The removal of restrictions to avail the input tax credit of GST paid on automobiles for businesses would make vehicles more affordable when used for business purposes, besides fulfilling the basic intention of GST to eliminate cascading of taxes.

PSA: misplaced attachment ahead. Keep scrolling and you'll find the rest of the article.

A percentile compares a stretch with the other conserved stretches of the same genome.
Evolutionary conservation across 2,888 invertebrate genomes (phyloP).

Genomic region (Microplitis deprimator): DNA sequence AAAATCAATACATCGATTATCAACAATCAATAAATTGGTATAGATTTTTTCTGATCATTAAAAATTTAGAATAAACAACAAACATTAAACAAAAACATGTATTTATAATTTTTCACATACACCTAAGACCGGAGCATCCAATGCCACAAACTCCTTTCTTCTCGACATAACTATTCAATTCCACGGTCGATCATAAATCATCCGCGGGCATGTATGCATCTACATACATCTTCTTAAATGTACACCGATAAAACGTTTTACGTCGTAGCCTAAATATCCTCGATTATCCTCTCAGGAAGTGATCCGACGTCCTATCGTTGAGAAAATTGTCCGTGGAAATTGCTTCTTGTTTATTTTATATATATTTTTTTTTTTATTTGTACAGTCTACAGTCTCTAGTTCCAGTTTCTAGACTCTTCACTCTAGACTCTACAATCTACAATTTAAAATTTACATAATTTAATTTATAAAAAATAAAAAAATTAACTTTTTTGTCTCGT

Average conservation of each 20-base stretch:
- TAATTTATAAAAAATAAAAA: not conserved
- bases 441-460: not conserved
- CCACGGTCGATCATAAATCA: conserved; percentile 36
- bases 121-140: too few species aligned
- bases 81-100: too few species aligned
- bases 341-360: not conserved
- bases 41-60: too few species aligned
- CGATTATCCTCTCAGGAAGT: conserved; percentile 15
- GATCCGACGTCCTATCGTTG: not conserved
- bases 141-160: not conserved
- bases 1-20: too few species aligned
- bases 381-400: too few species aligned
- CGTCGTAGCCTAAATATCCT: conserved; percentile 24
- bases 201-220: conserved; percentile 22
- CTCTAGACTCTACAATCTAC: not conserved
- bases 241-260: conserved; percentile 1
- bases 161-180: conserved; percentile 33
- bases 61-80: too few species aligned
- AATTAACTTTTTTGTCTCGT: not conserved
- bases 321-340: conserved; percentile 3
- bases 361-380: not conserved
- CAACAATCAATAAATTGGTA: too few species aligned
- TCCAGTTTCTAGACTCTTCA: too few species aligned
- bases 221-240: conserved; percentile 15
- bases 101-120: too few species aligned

From a dream to an award-winning short story to a novel to be published by HarperCollins Canada. It’s all “surreal,” says author Jessica Johns. Johns’ debut novel “Bad Cree” was the subject of a bidding war between three publishing houses. “Everybody connected with my work in such a deep and meaningful way,” said Johns. But she was drawn to work with HarperCollins because of the connection she felt with the editor Aeman Ansari. Johns felt that same connection with agent Stephanie Sinclair from the CookeMcDermid Agency. In fact, after reviewing the list of authors Sinclair represented – including Billy Ray Belcourt, Lee Maracle and Joshua Whitehead – Sinclair was the only agent Johns approached. They also connected on another level: both women are Indigenous. Johns is a member of the Sucker Creek First Nation located in Treaty 8 territory in Alberta, and Sinclair is of Cree, Ojibwe and settler descent. “As an Indigenous person I think I have a fundamental understanding of some of the underlying themes that many other writers that I'm working with are talking about in a way that I don't know another agent would,” said Sinclair. But it was the story Johns was telling that pulled Sinclair in. “I think we need more books that are truthful in all of its complexities of characters, complexities of plots and scenarios but that are also infused with joy, and I think that Jessica struck that balance perfectly. I think that’s really hard to find. I found it immediately just wonderful to read,” said Sinclair. The book also fit into Sinclair’s goal to curate a list of works with “political leanings” as says her profile on the literary agency’s website. “In many ways (Johns’) sort of normalizing and humanizing an urban Indigenous experience in a way that I think challenges how people think about stereotypical Indigenous people. I think that she's also offering insight and perspective into the joy that exists within many, many Indigenous families we don't hear enough about,” said Sinclair. “What I hope to accomplish with my list is to have the books that I contribute to bringing into the world change the conversation and change the landscape and challenge how people think about each other generally not just Indigenous people,” Sinclair said. The short story “Bad Cree” won the Writers’ Trust McClelland & Stewart Journey Prize in 2020. Johns said when she was writing the short story it had not been her intention to turn it into a novel. “Once I finished it, the story didn't really leave me. I felt like there was more to say. The characters were still kind of there for me and there is more I wanted to do,” she said. Writing the novel was “completely different” than writing a short story. “The short story was supposed to be short, so I’m cutting words, I’m trying to condense and make it concise. And with the novel I'm trying to open it up. I'm trying to expand. I'm trying to dig into scenes,” explained Johns. She is also a poet and says her poems are more narrative and her short stories integrate poetic elements. “Bad Cree” is about a Cree woman who is able to take things to and from the dream world. The ability manifests suddenly and she doesn’t know why. When the dreams escalate and become frightening she returns home to Treaty 8 territory in northern Alberta to find answers. She hasn’t been home for a while because of family issues but upon her return she reconnects with her mother, sister, aunt and cousin. They band together to figure out what’s going on, sort through why this is happening and what she has to do. Considering the content of the short story-turned-novel, it’s not surprising that the concept came from a dream Johns had. The supernatural, mystical aspect of novels have long been a popular draw for readers. “I think right now there may be a greater appetite for sure,” said Sinclair. “There were many, many publishers who were very eager to talk to her about it.” “Bad Cree” won’t be on the bookshelves until 2023. “It’s an industry standard actually which Jessica is experiencing. We sell the book and then the editor takes a year or two to work on the substantive changes, the stylistic changes, the copy edit, then getting it all typeset and designed and then it goes to print and gets published,” said Sinclair. Substantive edits ensure that characters are fully developed, that there are no holes in the plot line, and that the point of view remains consistent. Those “big picture” changes, said Sinclair, don’t change Johns’ story. “It just strengthens it.” Johns, who resides in Vancouver, will be balancing that ongoing work with her job as managing editor of the literary magazine “Room.” “Working on the novel is worked into my everyday life. I do it every single day. I have deadlines with my editor. It’s changed my immediate goals,” she said. Sinclair sees her job as matchmaker between author and publisher and it’s a role she’d like to have with Johns for a long time to come. “I hope that we will work together for the next 20 years … and I hope to see her next many, many books,” said Sinclair. Windspeaker.com By Shari Narine, Local Journalism Initiative Reporter, Windspeaker.com, Windspeaker.com